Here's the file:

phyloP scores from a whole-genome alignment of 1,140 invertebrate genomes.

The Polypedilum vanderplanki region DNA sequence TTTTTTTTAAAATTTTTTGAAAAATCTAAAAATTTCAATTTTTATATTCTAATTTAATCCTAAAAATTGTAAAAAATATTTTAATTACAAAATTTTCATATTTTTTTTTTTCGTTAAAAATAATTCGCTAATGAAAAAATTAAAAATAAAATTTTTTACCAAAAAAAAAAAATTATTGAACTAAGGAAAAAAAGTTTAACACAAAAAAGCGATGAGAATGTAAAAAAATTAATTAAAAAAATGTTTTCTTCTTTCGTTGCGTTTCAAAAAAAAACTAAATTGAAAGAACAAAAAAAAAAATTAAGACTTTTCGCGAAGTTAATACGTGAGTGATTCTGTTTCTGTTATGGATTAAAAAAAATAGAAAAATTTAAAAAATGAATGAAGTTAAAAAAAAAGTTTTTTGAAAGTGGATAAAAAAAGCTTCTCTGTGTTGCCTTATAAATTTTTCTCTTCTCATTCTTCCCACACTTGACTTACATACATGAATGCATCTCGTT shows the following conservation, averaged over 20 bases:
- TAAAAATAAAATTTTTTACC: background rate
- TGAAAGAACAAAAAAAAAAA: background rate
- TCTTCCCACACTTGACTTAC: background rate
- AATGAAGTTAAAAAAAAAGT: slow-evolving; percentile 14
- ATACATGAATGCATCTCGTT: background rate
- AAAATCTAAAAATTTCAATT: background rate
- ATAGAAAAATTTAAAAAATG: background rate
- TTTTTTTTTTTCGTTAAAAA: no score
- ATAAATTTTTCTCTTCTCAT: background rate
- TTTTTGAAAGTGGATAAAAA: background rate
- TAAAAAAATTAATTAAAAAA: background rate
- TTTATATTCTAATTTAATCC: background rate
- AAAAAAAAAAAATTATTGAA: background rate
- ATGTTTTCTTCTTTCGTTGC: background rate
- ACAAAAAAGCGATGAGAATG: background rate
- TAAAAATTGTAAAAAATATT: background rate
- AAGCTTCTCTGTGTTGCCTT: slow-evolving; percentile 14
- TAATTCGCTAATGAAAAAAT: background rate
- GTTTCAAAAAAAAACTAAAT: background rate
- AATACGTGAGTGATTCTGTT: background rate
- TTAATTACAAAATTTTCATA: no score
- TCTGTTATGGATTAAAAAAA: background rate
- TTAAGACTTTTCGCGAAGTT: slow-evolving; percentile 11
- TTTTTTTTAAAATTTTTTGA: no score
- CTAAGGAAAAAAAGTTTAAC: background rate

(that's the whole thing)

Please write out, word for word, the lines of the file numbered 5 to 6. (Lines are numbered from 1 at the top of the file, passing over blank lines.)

- TCTTCCCACACTTGACTTAC: background rate
- AATGAAGTTAAAAAAAAAGT: slow-evolving; percentile 14